You are here

Past perfect

Do you know how to use phrases like They'd finished the project by March or Had you finished work when I called?

Look at these examples to see how the past perfect is used.

He couldn't make a sandwich because he'd forgotten to buy bread.
The hotel was full, so I was glad that we'd booked in advance.
My new job wasn't exactly what I’d expected.

Try this exercise to test your grammar.

Grammar test 1

Grammar B1-B2: Past perfect: 1

Read the explanation to learn more.

Grammar explanation

Time up to a point in the past

We use the past perfect simple (had + past participle) to talk about time up to a certain point in the past.

She'd published her first poem by the time she was eight. 
We'd finished all the water before we were halfway up the mountain.
Had the parcel arrived when you called yesterday?

Past perfect for the earlier of two past actions

We can use the past perfect to show the order of two past events. The past perfect shows the earlier action and the past simple shows the later action.

When the police arrived, the thief had escaped.

It doesn't matter in which order we say the two events. The following sentence has the same meaning.

The thief had escaped when the police arrived.

Note that if there's only a single event, we don't use the past perfect, even if it happened a long time ago.

The Romans spoke Latin. (NOT The Romans had spoken Latin.)

Past perfect with before

We can also use the past perfect followed by before to show that an action was not done or was incomplete when the past simple action happened.

They left before I'd spoken to them.
Sadly, the author died before he'd finished the series.

Adverbs

We often use the adverbs already (= 'before the specified time'), still (= as previously), just (= 'a very short time before the specified time'), ever (= 'at any time before the specified time') or never (= 'at no time before the specified time') with the past perfect. 

I called his office but he'd already left.
It still hadn't rained at the beginning of May.
I went to visit her when she'd just moved to Berlin.
It was the most beautiful photo I'd ever seen.
Had you ever visited London when you moved there?
I'd never met anyone from California before I met Jim.

Do this exercise to test your grammar again.

Grammar test 2

Grammar B1-B2: Past perfect: 2

 

Language level

Intermediate: B1

Comments

Hi Peter or Kirk, I am having problems with this sentence: She didn't feel like another coffee as she'd just had one....if you don't want to make it short would you say like this? as she had just had one???

Hello Paula,

Yes, that's right. In that sentence she'd just is a contraction of she had just. It's a past perfect form because the action precedes and is relevant to another action in the past (not wanting another coffee).

 

Peter

The LearnEnglish Team

Hello Sir
Please let me know whether this sentence is right or wrong.
e.g. He was the most extra ordinary man I had ever seen in my life
Thank you.
Regards
Lal

Hello Lal,

The sentence is fine apart from one spelling issue: extraordinary should be one word, not two.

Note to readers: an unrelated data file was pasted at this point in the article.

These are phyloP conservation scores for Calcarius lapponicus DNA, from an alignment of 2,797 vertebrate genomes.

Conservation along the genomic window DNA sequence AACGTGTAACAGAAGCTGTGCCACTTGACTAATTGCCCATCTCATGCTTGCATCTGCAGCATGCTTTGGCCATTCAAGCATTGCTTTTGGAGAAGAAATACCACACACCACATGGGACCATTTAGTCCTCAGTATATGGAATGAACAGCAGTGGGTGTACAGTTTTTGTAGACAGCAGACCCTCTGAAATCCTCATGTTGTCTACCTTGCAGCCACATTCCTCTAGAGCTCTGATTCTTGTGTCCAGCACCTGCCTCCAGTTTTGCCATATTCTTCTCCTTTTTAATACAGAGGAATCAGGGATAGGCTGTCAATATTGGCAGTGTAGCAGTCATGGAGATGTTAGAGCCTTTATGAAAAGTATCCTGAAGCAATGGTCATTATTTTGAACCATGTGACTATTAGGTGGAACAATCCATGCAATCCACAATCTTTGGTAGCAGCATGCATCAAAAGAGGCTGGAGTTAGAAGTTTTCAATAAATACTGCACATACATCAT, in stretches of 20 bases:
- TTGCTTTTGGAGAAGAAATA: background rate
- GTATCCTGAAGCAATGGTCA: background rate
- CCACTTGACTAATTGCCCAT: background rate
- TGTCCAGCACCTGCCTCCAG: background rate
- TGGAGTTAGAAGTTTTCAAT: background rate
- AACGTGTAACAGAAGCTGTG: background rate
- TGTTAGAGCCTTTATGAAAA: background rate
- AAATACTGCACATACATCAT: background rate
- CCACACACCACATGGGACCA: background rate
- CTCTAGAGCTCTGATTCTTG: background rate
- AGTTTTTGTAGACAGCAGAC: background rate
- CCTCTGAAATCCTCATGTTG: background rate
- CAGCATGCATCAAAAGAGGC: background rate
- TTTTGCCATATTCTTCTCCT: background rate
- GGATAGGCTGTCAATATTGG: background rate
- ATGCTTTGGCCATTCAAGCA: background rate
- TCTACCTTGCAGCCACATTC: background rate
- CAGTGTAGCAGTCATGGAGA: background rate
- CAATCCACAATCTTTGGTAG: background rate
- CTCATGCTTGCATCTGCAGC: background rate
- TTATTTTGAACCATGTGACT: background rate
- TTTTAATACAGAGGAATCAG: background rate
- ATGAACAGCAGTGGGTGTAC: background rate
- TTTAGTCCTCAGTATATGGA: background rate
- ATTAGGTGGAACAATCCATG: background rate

Peter

The LearnEnglish Team

Dear Peter,
I just wanted to add a question to your answer.
Can we put the sentence in the following way?
"He was an extraordinary man that I have ever seen."
Thank you,
Regards,
kingson

Hello kingson

I'm afraid that's not correct. I'd recommend something like 'He was one of the most extraordinary man I've ever seen'.

All the best

Kirk

The LearnEnglish Team

Dear Sir,
Is it a necessity that the present tense has to be changed into a past tense in a reported speech.
e.g. Direct: Tim said to Tom," John is at home"
Indirect: Tim told Tom that John was at home.
Direct: Tim said to Tom, "John was at home".
Indirect: Tim told Tom that John had been at home.
Are the above mentioned conversions (from direct to indirect) right?
And one more thing............
Can we say the above mentioned statements without changing the tenses?
e.g. Direct: Tim said to Tom," John is at home"
Indirect: Tim told Tom that John is at home. (The present tense is not changed)

Direct: Tim said to Tom, "John was at home".
Tim told Tom that John was at home (Past tense is not changed)
Thank you,
Regards,
kingson

Hello kingson

Yes, those first two pairs of sentences are all correct -- well done!

It is possible to say the other two pairs of sentences you ask about, but the first one ('Tim told Tom that John is at home') in particular would only be correct when we know that John is still at home at the time this sentence is used.

All the best

Kirk

The LearnEnglish Team

Hello kingson

Yes, that is correct: in this case, 'worked' can refer to the past or the present. The context will usually make it clear which meaning is intended.

All the best

Kirk

The LearnEnglish Team

Hello can we use past perfect to describe two or more actions
EXAMPLE
They had found it and they had investigated it but they had never found a solution for it.I know this is a dumb question but thr was something similar to this in a novel.
So can we deacribe two or more past actions using past perfect?
How?

Pages